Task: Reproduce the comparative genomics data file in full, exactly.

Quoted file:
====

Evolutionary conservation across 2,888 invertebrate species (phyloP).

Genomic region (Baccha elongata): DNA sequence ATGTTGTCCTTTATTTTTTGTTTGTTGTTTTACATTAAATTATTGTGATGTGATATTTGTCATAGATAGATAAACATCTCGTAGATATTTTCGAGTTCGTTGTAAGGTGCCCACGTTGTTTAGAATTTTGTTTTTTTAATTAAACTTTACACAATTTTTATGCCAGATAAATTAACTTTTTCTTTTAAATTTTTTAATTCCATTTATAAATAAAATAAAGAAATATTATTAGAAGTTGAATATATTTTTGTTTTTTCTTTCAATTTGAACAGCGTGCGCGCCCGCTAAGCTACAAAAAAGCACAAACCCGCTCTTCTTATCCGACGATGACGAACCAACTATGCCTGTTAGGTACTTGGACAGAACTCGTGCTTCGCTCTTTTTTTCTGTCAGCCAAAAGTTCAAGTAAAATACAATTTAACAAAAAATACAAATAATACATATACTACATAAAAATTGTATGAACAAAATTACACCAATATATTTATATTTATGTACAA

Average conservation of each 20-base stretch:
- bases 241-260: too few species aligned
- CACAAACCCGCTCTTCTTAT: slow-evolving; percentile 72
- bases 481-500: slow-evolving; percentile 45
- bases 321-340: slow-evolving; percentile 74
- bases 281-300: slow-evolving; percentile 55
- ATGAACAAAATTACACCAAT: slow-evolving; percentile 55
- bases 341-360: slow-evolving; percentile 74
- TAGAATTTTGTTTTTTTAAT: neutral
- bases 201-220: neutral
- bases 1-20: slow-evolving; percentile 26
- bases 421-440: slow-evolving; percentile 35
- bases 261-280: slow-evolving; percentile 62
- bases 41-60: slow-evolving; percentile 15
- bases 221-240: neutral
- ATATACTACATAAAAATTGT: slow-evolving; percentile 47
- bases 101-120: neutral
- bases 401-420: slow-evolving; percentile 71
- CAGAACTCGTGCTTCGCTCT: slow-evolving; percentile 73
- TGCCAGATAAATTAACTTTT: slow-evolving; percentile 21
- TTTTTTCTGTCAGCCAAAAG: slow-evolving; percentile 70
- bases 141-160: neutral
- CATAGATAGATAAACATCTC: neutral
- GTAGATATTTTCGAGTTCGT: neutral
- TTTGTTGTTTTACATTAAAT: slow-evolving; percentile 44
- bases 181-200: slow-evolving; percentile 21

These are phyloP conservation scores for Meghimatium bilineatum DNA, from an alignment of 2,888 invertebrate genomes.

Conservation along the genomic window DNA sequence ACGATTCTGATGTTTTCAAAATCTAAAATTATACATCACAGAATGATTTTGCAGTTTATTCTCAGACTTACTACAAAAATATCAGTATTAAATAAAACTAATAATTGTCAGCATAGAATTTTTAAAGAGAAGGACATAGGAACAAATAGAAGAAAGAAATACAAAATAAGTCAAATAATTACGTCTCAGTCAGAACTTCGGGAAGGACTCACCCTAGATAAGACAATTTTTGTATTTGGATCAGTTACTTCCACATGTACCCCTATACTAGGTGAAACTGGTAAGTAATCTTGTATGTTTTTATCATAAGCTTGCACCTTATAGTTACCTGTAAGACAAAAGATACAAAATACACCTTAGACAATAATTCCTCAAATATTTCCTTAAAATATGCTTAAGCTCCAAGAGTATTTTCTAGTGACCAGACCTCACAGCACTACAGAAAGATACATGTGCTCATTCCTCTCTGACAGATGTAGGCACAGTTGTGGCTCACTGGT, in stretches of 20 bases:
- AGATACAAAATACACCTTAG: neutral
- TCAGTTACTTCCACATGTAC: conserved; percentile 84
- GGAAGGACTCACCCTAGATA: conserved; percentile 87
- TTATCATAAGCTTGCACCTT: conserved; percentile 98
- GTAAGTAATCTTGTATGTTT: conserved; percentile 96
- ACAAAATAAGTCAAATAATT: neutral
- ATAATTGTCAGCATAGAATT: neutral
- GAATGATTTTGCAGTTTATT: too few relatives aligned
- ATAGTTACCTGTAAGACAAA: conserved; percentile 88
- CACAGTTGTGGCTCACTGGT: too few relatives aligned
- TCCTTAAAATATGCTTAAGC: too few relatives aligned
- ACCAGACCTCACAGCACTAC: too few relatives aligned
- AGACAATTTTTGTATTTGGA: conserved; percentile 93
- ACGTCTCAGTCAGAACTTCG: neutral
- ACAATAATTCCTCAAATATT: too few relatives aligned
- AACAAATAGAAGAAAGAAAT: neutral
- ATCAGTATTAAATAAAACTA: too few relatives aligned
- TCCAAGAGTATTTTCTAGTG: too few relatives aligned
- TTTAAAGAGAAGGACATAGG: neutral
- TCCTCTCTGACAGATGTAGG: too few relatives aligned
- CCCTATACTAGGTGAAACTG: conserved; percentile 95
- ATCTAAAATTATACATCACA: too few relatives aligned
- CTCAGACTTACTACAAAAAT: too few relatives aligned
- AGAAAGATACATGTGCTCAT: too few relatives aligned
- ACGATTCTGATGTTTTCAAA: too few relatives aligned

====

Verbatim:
Evolutionary conservation across 2,888 invertebrate species (phyloP).

Genomic region (Baccha elongata): DNA sequence ATGTTGTCCTTTATTTTTTGTTTGTTGTTTTACATTAAATTATTGTGATGTGATATTTGTCATAGATAGATAAACATCTCGTAGATATTTTCGAGTTCGTTGTAAGGTGCCCACGTTGTTTAGAATTTTGTTTTTTTAATTAAACTTTACACAATTTTTATGCCAGATAAATTAACTTTTTCTTTTAAATTTTTTAATTCCATTTATAAATAAAATAAAGAAATATTATTAGAAGTTGAATATATTTTTGTTTTTTCTTTCAATTTGAACAGCGTGCGCGCCCGCTAAGCTACAAAAAAGCACAAACCCGCTCTTCTTATCCGACGATGACGAACCAACTATGCCTGTTAGGTACTTGGACAGAACTCGTGCTTCGCTCTTTTTTTCTGTCAGCCAAAAGTTCAAGTAAAATACAATTTAACAAAAAATACAAATAATACATATACTACATAAAAATTGTATGAACAAAATTACACCAATATATTTATATTTATGTACAA

Average conservation of each 20-base stretch:
- bases 241-260: too few species aligned
- CACAAACCCGCTCTTCTTAT: slow-evolving; percentile 72
- bases 481-500: slow-evolving; percentile 45
- bases 321-340: slow-evolving; percentile 74
- bases 281-300: slow-evolving; percentile 55
- ATGAACAAAATTACACCAAT: slow-evolving; percentile 55
- bases 341-360: slow-evolving; percentile 74
- TAGAATTTTGTTTTTTTAAT: neutral
- bases 201-220: neutral
- bases 1-20: slow-evolving; percentile 26
- bases 421-440: slow-evolving; percentile 35
- bases 261-280: slow-evolving; percentile 62
- bases 41-60: slow-evolving; percentile 15
- bases 221-240: neutral
- ATATACTACATAAAAATTGT: slow-evolving; percentile 47
- bases 101-120: neutral
- bases 401-420: slow-evolving; percentile 71
- CAGAACTCGTGCTTCGCTCT: slow-evolving; percentile 73
- TGCCAGATAAATTAACTTTT: slow-evolving; percentile 21
- TTTTTTCTGTCAGCCAAAAG: slow-evolving; percentile 70
- bases 141-160: neutral
- CATAGATAGATAAACATCTC: neutral
- GTAGATATTTTCGAGTTCGT: neutral
- TTTGTTGTTTTACATTAAAT: slow-evolving; percentile 44
- bases 181-200: slow-evolving; percentile 21

These are phyloP conservation scores for Meghimatium bilineatum DNA, from an alignment of 2,888 invertebrate genomes.

Conservation along the genomic window DNA sequence ACGATTCTGATGTTTTCAAAATCTAAAATTATACATCACAGAATGATTTTGCAGTTTATTCTCAGACTTACTACAAAAATATCAGTATTAAATAAAACTAATAATTGTCAGCATAGAATTTTTAAAGAGAAGGACATAGGAACAAATAGAAGAAAGAAATACAAAATAAGTCAAATAATTACGTCTCAGTCAGAACTTCGGGAAGGACTCACCCTAGATAAGACAATTTTTGTATTTGGATCAGTTACTTCCACATGTACCCCTATACTAGGTGAAACTGGTAAGTAATCTTGTATGTTTTTATCATAAGCTTGCACCTTATAGTTACCTGTAAGACAAAAGATACAAAATACACCTTAGACAATAATTCCTCAAATATTTCCTTAAAATATGCTTAAGCTCCAAGAGTATTTTCTAGTGACCAGACCTCACAGCACTACAGAAAGATACATGTGCTCATTCCTCTCTGACAGATGTAGGCACAGTTGTGGCTCACTGGT, in stretches of 20 bases:
- AGATACAAAATACACCTTAG: neutral
- TCAGTTACTTCCACATGTAC: conserved; percentile 84
- GGAAGGACTCACCCTAGATA: conserved; percentile 87
- TTATCATAAGCTTGCACCTT: conserved; percentile 98
- GTAAGTAATCTTGTATGTTT: conserved; percentile 96
- ACAAAATAAGTCAAATAATT: neutral
- ATAATTGTCAGCATAGAATT: neutral
- GAATGATTTTGCAGTTTATT: too few relatives aligned
- ATAGTTACCTGTAAGACAAA: conserved; percentile 88
- CACAGTTGTGGCTCACTGGT: too few relatives aligned
- TCCTTAAAATATGCTTAAGC: too few relatives aligned
- ACCAGACCTCACAGCACTAC: too few relatives aligned
- AGACAATTTTTGTATTTGGA: conserved; percentile 93
- ACGTCTCAGTCAGAACTTCG: neutral
- ACAATAATTCCTCAAATATT: too few relatives aligned
- AACAAATAGAAGAAAGAAAT: neutral
- ATCAGTATTAAATAAAACTA: too few relatives aligned
- TCCAAGAGTATTTTCTAGTG: too few relatives aligned
- TTTAAAGAGAAGGACATAGG: neutral
- TCCTCTCTGACAGATGTAGG: too few relatives aligned
- CCCTATACTAGGTGAAACTG: conserved; percentile 95
- ATCTAAAATTATACATCACA: too few relatives aligned
- CTCAGACTTACTACAAAAAT: too few relatives aligned
- AGAAAGATACATGTGCTCAT: too few relatives aligned
- ACGATTCTGATGTTTTCAAA: too few relatives aligned